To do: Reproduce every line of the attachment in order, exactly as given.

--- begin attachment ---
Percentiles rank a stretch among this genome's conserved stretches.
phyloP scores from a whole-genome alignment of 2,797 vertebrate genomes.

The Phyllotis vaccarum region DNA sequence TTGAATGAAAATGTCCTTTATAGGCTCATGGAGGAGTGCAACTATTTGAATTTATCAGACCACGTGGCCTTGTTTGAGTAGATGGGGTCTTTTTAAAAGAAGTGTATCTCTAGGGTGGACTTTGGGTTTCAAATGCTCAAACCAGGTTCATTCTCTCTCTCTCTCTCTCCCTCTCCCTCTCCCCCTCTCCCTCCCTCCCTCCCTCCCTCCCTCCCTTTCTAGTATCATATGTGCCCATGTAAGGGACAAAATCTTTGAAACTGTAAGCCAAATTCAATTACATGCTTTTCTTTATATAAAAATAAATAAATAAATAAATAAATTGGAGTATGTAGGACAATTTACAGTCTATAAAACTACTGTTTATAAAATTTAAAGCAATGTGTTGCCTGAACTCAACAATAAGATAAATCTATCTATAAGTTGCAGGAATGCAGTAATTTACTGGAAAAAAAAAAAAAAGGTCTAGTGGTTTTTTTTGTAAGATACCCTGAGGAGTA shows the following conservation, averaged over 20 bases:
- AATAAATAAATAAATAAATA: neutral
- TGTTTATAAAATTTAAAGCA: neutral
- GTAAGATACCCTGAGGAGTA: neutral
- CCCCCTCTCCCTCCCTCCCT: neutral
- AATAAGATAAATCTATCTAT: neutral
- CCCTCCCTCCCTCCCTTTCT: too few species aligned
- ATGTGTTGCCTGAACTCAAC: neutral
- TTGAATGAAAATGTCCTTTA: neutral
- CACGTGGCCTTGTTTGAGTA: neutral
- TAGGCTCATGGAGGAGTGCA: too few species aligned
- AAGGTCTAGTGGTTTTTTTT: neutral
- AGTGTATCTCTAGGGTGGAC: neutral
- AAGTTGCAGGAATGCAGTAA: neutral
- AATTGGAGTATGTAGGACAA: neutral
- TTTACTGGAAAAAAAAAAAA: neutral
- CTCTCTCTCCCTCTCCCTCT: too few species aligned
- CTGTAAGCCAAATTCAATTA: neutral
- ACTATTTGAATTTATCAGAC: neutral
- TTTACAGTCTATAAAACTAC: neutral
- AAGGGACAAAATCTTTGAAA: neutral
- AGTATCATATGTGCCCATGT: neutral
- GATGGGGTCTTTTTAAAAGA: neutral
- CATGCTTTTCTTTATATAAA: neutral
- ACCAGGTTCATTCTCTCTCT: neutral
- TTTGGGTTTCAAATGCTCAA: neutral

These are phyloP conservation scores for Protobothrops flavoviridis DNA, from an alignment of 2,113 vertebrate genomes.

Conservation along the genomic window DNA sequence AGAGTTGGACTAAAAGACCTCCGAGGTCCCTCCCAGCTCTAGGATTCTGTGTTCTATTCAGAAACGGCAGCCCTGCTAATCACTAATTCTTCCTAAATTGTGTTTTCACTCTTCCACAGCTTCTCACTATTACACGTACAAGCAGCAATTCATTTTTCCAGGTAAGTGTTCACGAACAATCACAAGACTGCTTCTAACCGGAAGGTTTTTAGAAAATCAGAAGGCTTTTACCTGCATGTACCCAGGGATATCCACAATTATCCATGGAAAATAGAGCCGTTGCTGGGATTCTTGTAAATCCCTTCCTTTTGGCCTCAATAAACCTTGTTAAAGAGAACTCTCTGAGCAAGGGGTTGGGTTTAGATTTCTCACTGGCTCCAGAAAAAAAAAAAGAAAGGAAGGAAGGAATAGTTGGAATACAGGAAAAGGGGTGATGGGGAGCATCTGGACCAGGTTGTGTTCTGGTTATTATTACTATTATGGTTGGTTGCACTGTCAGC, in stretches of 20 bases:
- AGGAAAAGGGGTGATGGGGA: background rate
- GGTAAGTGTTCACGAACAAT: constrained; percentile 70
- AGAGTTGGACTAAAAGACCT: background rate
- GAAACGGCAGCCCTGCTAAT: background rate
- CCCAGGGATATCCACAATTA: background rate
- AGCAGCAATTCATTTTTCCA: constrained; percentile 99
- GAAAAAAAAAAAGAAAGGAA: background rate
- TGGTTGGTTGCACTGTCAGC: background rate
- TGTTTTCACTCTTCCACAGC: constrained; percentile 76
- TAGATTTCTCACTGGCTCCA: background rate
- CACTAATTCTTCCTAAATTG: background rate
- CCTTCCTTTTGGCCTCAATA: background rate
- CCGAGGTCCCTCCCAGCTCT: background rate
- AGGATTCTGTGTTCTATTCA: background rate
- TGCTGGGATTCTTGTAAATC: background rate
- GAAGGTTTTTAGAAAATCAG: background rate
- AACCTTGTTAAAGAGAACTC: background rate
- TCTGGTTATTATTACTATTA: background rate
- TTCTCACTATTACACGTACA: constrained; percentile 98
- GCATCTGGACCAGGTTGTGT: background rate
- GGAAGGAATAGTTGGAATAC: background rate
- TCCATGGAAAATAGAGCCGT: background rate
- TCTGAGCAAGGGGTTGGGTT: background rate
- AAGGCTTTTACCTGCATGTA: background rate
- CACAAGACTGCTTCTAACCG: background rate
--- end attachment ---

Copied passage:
Percentiles rank a stretch among this genome's conserved stretches.
phyloP scores from a whole-genome alignment of 2,797 vertebrate genomes.

The Phyllotis vaccarum region DNA sequence TTGAATGAAAATGTCCTTTATAGGCTCATGGAGGAGTGCAACTATTTGAATTTATCAGACCACGTGGCCTTGTTTGAGTAGATGGGGTCTTTTTAAAAGAAGTGTATCTCTAGGGTGGACTTTGGGTTTCAAATGCTCAAACCAGGTTCATTCTCTCTCTCTCTCTCTCCCTCTCCCTCTCCCCCTCTCCCTCCCTCCCTCCCTCCCTCCCTCCCTTTCTAGTATCATATGTGCCCATGTAAGGGACAAAATCTTTGAAACTGTAAGCCAAATTCAATTACATGCTTTTCTTTATATAAAAATAAATAAATAAATAAATAAATTGGAGTATGTAGGACAATTTACAGTCTATAAAACTACTGTTTATAAAATTTAAAGCAATGTGTTGCCTGAACTCAACAATAAGATAAATCTATCTATAAGTTGCAGGAATGCAGTAATTTACTGGAAAAAAAAAAAAAAGGTCTAGTGGTTTTTTTTGTAAGATACCCTGAGGAGTA shows the following conservation, averaged over 20 bases:
- AATAAATAAATAAATAAATA: neutral
- TGTTTATAAAATTTAAAGCA: neutral
- GTAAGATACCCTGAGGAGTA: neutral
- CCCCCTCTCCCTCCCTCCCT: neutral
- AATAAGATAAATCTATCTAT: neutral
- CCCTCCCTCCCTCCCTTTCT: too few species aligned
- ATGTGTTGCCTGAACTCAAC: neutral
- TTGAATGAAAATGTCCTTTA: neutral
- CACGTGGCCTTGTTTGAGTA: neutral
- TAGGCTCATGGAGGAGTGCA: too few species aligned
- AAGGTCTAGTGGTTTTTTTT: neutral
- AGTGTATCTCTAGGGTGGAC: neutral
- AAGTTGCAGGAATGCAGTAA: neutral
- AATTGGAGTATGTAGGACAA: neutral
- TTTACTGGAAAAAAAAAAAA: neutral
- CTCTCTCTCCCTCTCCCTCT: too few species aligned
- CTGTAAGCCAAATTCAATTA: neutral
- ACTATTTGAATTTATCAGAC: neutral
- TTTACAGTCTATAAAACTAC: neutral
- AAGGGACAAAATCTTTGAAA: neutral
- AGTATCATATGTGCCCATGT: neutral
- GATGGGGTCTTTTTAAAAGA: neutral
- CATGCTTTTCTTTATATAAA: neutral
- ACCAGGTTCATTCTCTCTCT: neutral
- TTTGGGTTTCAAATGCTCAA: neutral

These are phyloP conservation scores for Protobothrops flavoviridis DNA, from an alignment of 2,113 vertebrate genomes.

Conservation along the genomic window DNA sequence AGAGTTGGACTAAAAGACCTCCGAGGTCCCTCCCAGCTCTAGGATTCTGTGTTCTATTCAGAAACGGCAGCCCTGCTAATCACTAATTCTTCCTAAATTGTGTTTTCACTCTTCCACAGCTTCTCACTATTACACGTACAAGCAGCAATTCATTTTTCCAGGTAAGTGTTCACGAACAATCACAAGACTGCTTCTAACCGGAAGGTTTTTAGAAAATCAGAAGGCTTTTACCTGCATGTACCCAGGGATATCCACAATTATCCATGGAAAATAGAGCCGTTGCTGGGATTCTTGTAAATCCCTTCCTTTTGGCCTCAATAAACCTTGTTAAAGAGAACTCTCTGAGCAAGGGGTTGGGTTTAGATTTCTCACTGGCTCCAGAAAAAAAAAAAGAAAGGAAGGAAGGAATAGTTGGAATACAGGAAAAGGGGTGATGGGGAGCATCTGGACCAGGTTGTGTTCTGGTTATTATTACTATTATGGTTGGTTGCACTGTCAGC, in stretches of 20 bases:
- AGGAAAAGGGGTGATGGGGA: background rate
- GGTAAGTGTTCACGAACAAT: constrained; percentile 70
- AGAGTTGGACTAAAAGACCT: background rate
- GAAACGGCAGCCCTGCTAAT: background rate
- CCCAGGGATATCCACAATTA: background rate
- AGCAGCAATTCATTTTTCCA: constrained; percentile 99
- GAAAAAAAAAAAGAAAGGAA: background rate
- TGGTTGGTTGCACTGTCAGC: background rate
- TGTTTTCACTCTTCCACAGC: constrained; percentile 76
- TAGATTTCTCACTGGCTCCA: background rate
- CACTAATTCTTCCTAAATTG: background rate
- CCTTCCTTTTGGCCTCAATA: background rate
- CCGAGGTCCCTCCCAGCTCT: background rate
- AGGATTCTGTGTTCTATTCA: background rate
- TGCTGGGATTCTTGTAAATC: background rate
- GAAGGTTTTTAGAAAATCAG: background rate
- AACCTTGTTAAAGAGAACTC: background rate
- TCTGGTTATTATTACTATTA: background rate
- TTCTCACTATTACACGTACA: constrained; percentile 98
- GCATCTGGACCAGGTTGTGT: background rate
- GGAAGGAATAGTTGGAATAC: background rate
- TCCATGGAAAATAGAGCCGT: background rate
- TCTGAGCAAGGGGTTGGGTT: background rate
- AAGGCTTTTACCTGCATGTA: background rate
- CACAAGACTGCTTCTAACCG: background rate